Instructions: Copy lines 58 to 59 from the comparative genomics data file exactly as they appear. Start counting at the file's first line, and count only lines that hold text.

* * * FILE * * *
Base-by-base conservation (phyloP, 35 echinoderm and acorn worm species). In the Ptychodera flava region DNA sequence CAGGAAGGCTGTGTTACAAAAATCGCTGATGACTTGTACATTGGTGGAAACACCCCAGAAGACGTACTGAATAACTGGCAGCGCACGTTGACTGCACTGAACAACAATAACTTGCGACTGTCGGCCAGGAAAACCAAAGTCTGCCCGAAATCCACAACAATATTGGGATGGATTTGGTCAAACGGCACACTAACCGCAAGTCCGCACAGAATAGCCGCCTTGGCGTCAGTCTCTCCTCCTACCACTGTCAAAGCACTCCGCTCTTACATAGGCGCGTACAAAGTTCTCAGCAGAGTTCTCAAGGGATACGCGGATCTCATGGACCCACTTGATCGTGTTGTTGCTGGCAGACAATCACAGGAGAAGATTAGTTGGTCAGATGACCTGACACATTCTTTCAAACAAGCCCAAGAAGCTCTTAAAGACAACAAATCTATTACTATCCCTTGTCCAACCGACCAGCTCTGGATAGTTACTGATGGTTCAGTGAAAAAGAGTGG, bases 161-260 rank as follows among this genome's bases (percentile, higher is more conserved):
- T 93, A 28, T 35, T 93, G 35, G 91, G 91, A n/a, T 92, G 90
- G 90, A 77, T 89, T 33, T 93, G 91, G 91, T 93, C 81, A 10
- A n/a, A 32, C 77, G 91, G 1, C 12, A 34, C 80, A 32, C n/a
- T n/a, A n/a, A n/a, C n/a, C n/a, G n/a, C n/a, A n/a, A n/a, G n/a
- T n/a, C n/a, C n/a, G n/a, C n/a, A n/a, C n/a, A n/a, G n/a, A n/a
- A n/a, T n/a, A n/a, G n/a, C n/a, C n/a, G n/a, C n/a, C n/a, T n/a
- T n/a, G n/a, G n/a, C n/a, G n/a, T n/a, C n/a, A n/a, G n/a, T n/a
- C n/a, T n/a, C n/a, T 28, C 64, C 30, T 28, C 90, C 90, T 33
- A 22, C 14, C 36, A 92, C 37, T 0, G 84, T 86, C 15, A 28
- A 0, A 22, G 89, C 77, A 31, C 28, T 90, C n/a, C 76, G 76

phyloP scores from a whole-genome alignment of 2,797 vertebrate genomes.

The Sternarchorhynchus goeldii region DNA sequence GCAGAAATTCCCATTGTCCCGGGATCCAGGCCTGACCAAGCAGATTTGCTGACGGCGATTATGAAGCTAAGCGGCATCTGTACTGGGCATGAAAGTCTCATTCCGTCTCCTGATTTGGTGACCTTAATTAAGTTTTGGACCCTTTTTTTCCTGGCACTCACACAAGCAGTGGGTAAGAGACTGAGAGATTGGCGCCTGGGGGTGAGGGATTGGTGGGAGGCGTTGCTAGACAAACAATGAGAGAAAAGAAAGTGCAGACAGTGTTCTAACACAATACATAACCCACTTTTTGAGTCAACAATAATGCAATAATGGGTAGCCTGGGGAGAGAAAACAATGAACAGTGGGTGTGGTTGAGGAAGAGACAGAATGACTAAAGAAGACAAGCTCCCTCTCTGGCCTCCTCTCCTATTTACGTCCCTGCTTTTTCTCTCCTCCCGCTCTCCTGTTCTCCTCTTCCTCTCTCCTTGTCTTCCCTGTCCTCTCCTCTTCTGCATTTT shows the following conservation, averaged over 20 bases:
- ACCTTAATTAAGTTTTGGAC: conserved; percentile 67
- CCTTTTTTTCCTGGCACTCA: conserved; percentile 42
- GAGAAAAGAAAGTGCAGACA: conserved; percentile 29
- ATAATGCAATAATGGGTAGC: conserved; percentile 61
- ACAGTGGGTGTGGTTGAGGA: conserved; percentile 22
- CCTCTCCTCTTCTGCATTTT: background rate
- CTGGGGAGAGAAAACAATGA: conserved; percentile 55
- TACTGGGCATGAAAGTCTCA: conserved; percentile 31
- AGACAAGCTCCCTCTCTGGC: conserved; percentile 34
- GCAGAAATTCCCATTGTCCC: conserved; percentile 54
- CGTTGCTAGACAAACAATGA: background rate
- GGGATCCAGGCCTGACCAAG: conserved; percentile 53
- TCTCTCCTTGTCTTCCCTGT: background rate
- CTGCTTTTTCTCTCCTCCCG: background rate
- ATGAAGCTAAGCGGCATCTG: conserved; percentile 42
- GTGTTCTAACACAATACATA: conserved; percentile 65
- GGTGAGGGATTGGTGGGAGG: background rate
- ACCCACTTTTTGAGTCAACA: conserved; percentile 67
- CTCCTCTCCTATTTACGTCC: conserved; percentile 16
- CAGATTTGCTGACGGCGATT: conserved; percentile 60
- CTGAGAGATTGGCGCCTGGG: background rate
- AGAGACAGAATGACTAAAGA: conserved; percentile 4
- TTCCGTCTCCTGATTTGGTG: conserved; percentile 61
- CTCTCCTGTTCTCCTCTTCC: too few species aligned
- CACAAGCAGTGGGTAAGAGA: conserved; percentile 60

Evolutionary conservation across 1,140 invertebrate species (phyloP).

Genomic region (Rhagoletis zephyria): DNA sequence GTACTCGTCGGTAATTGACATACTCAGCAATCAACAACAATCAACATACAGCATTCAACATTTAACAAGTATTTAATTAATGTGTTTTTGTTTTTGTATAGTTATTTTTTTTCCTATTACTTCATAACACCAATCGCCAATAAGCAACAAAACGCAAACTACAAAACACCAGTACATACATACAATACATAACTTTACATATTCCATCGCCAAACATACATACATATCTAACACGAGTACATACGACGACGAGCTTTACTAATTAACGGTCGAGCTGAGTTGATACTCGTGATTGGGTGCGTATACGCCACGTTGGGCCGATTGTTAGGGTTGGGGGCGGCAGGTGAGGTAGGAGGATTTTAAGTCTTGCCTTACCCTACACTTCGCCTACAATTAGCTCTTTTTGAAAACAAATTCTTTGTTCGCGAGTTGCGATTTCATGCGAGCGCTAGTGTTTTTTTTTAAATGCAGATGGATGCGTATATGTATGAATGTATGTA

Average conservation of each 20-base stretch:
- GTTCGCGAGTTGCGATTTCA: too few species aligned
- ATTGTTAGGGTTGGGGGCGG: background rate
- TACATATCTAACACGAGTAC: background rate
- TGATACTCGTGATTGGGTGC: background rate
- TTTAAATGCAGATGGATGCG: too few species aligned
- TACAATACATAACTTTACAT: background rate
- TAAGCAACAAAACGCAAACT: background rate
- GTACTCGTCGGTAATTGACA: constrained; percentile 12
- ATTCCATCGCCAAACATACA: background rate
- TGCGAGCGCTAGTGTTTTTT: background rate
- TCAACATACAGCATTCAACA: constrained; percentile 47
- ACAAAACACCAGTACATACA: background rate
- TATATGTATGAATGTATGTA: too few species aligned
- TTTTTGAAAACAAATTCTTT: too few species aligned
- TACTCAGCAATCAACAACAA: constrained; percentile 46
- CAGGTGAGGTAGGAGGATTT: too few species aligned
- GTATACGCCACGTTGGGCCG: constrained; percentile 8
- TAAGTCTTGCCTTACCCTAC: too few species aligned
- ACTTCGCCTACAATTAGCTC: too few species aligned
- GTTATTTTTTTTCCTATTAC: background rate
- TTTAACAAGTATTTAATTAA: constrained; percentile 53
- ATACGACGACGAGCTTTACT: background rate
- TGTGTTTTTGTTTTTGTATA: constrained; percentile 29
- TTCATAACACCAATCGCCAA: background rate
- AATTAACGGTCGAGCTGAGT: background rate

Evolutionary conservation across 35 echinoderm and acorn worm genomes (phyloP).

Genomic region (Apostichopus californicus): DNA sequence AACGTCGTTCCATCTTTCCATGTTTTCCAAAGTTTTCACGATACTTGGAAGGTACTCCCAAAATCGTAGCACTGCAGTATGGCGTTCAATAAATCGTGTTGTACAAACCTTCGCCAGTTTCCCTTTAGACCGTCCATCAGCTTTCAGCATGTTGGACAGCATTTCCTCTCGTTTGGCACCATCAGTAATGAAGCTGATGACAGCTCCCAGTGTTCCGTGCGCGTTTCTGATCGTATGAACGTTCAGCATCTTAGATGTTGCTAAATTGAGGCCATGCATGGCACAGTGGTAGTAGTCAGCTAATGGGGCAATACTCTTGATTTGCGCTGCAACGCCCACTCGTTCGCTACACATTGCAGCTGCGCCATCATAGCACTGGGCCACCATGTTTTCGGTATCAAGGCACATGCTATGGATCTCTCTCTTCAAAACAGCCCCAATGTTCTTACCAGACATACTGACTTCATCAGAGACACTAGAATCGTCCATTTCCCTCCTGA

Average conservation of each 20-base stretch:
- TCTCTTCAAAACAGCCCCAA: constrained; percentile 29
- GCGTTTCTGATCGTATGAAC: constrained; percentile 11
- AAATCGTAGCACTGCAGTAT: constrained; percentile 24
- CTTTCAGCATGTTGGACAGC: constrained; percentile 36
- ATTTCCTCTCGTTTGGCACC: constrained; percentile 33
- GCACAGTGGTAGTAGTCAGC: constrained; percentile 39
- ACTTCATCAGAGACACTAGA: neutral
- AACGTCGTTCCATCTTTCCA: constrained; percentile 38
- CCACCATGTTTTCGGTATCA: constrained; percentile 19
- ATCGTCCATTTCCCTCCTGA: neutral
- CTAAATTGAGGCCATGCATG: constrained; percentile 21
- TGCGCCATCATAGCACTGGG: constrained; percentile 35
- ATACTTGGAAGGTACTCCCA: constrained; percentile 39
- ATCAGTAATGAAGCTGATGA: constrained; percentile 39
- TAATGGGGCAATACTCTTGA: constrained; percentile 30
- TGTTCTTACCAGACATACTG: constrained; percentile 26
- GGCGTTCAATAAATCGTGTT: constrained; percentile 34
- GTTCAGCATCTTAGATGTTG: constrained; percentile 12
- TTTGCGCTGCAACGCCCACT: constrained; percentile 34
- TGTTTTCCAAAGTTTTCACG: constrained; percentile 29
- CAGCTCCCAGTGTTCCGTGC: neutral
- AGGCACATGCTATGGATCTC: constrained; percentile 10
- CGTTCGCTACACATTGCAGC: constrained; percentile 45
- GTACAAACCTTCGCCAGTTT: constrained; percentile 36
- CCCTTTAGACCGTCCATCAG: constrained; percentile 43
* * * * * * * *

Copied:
- GTATACGCCACGTTGGGCCG: constrained; percentile 8
- TAAGTCTTGCCTTACCCTAC: too few species aligned